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UPDATE: When will Spain lift all its Covid-19 travel restrictions?

Spain has dropped almost all its domestic Covid restrictions, but entry requirements for travel are still in force. Here's the latest on when Spanish authorities will allow unvaccinated tourists in, remove mask rules for transport and scrap the Covid certificate and testing requirements.

UPDATE: When will Spain lift all its Covid-19 travel restrictions?
It’s hard to understand why Spain isn’t adapting its travel regulations to the more lenient approach of domestic rules. (Photo by JAVIER SORIANO / AFP)

Over the past couple of months, the Spanish government has gradually adapted legislation to its plans to treat Covid-19 like the flu

They’ve stopped counting and reporting each and every Covid-19 case in the country, lifted quarantine for mild or asymptomatic cases and scrapped mask wearing rules for most indoor public spaces

And yet when it comes to Covid-19 travel rules, many still remain in place. 

Most travellers need to show proof of vaccination, testing or recovery either in the form of a Covid Digital Certificate or another certificate from an official body, and many still need to fill in a health control form.

READ ALSO: When do I need to fill out Spain’s Covid health control form for travel?

Unvaccinated EU tourists who haven’t had Covid in the past six months have to get a test before visiting Spain and those who did get vaccinated but did so more than 9 months ago, have to get a booster shot to be considered immunised again.

But on May 19th, there was an important development.

Spain’s Tourism Minister announced that “in a matter of days” unvaccinated third-country nationals such as Britons and Americans would be able to travel to Spain for a holiday with proof of a negative Covid-19 test.

The surprise announcement came just days after Spanish health authorities decided to extend the ban on non-essential travel for unvaccinated non-EU holidaymakers until June 15th

It represents a key moment for travel restrictions in Spain as for practically the entirety of the pandemic unvaccinated non-EU tourists have been unable to travel to Spain, with only exceptional reasons for travel allowed. 

Even though the EU has urged Member States to implement similar Covid travel legislation throughout the pandemic, they are free to ease or tighten restrictions as they see fit based on their epidemiological situation.

Other EU/Schengen countries have already lifted all their Covid-19 travel restrictions, including Austria, Bulgaria, Czech Republic, Denmark, Hungary, Iceland, Ireland, Latvia, Lithuania, Norway, Poland, Romania, Slovenia, Sweden and Switzerland.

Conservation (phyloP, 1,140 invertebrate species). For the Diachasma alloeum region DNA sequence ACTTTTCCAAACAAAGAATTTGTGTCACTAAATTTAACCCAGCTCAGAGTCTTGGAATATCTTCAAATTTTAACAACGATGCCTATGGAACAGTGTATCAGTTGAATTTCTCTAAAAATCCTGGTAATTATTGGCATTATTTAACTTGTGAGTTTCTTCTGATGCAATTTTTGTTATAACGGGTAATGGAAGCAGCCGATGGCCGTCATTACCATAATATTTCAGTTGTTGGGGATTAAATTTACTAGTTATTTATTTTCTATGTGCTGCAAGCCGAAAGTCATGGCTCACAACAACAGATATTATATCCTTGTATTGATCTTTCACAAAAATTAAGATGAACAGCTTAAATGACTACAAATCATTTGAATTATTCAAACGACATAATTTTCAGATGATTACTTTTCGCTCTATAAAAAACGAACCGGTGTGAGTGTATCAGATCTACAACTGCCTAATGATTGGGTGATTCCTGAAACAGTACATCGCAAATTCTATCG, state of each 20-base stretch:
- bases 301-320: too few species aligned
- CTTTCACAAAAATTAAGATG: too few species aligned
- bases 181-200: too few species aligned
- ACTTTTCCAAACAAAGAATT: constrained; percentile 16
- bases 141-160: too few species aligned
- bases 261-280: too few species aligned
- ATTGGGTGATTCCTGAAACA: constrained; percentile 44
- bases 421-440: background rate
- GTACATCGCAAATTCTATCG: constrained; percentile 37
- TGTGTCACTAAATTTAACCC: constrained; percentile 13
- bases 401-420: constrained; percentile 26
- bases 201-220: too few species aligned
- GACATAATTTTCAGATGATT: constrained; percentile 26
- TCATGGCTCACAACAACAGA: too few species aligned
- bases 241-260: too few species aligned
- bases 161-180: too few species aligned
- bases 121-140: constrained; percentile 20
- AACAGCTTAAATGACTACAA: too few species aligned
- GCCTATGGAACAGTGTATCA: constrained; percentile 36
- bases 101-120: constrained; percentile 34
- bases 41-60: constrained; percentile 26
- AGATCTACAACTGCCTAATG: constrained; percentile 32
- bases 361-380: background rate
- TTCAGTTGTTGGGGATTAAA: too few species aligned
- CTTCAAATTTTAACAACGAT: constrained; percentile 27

Greece is the latest country added to this list, a direct competitor of Spain in the tourism stakes.

France, Portugal and Italy still have some of the requirements Spain has, but they decided to allow unvaccinated non-EU tourists in with a negative Covid test more than a month ago.

France has also just implemented EU advice and removed the requirement of wearing a mask on public transport, whereas Spain has decided to keep the rule for inside airplanes, trains, taxis and buses but not airports or stations. 

When will Spain lift its other Covid-19 travel restrictions?

Aside from the Tourism Minister’s recent announcement that Spain will soon allow unvaccinated non-EU/Schengen tourists in – arguably the biggest travel restriction still in place in Spain – the Spanish government has given no indication of when it will, nor if it will remove some of the remaining travel rules. 

It’s been hard to understand why Spain didn’t adapt its travel regulations to the more lenient approach of domestic rules earlier, as the country has been looking to put the pandemic behind it and recover the full force of its tourism industry for several months now.

Perhaps Spanish authorities didn’t consider that the added income unvaccinated tourists could bring was worth the potential health risk of allowing them in, but Tourism Minister Reyes Maroto did recognise that the upcoming lifting of the ban will help boost tourism numbers.

There’s also the 270-day validity of Covid vaccine passports, which means that those who haven’t had a booster shot have to either pay for a test or get the jab, and if not they cannot travel to Spain. Another potential factor dissuading visitors.

Maroto did say “we are going to stop requiring the vaccination certificate” but it is unlikely she was referring to scrapping the need to show a Covid-19 certificate altogether when arriving in Spain, as she was most likely  just referring to stop requiring a vaccination certificate from non-EU tourists. 

In early May, the European Parliament did back a one-year extension for the EU Digital COVID Certificate framework to be kept in place, but MEPs have stressed Covid travel rules should be limited and proportionate, and based on the latest scientific advice from the European Centre for Disease Prevention and Control (ECDC).

Covid-19 infection rate data from across the EU as of May 12th 2022. Map: ECDC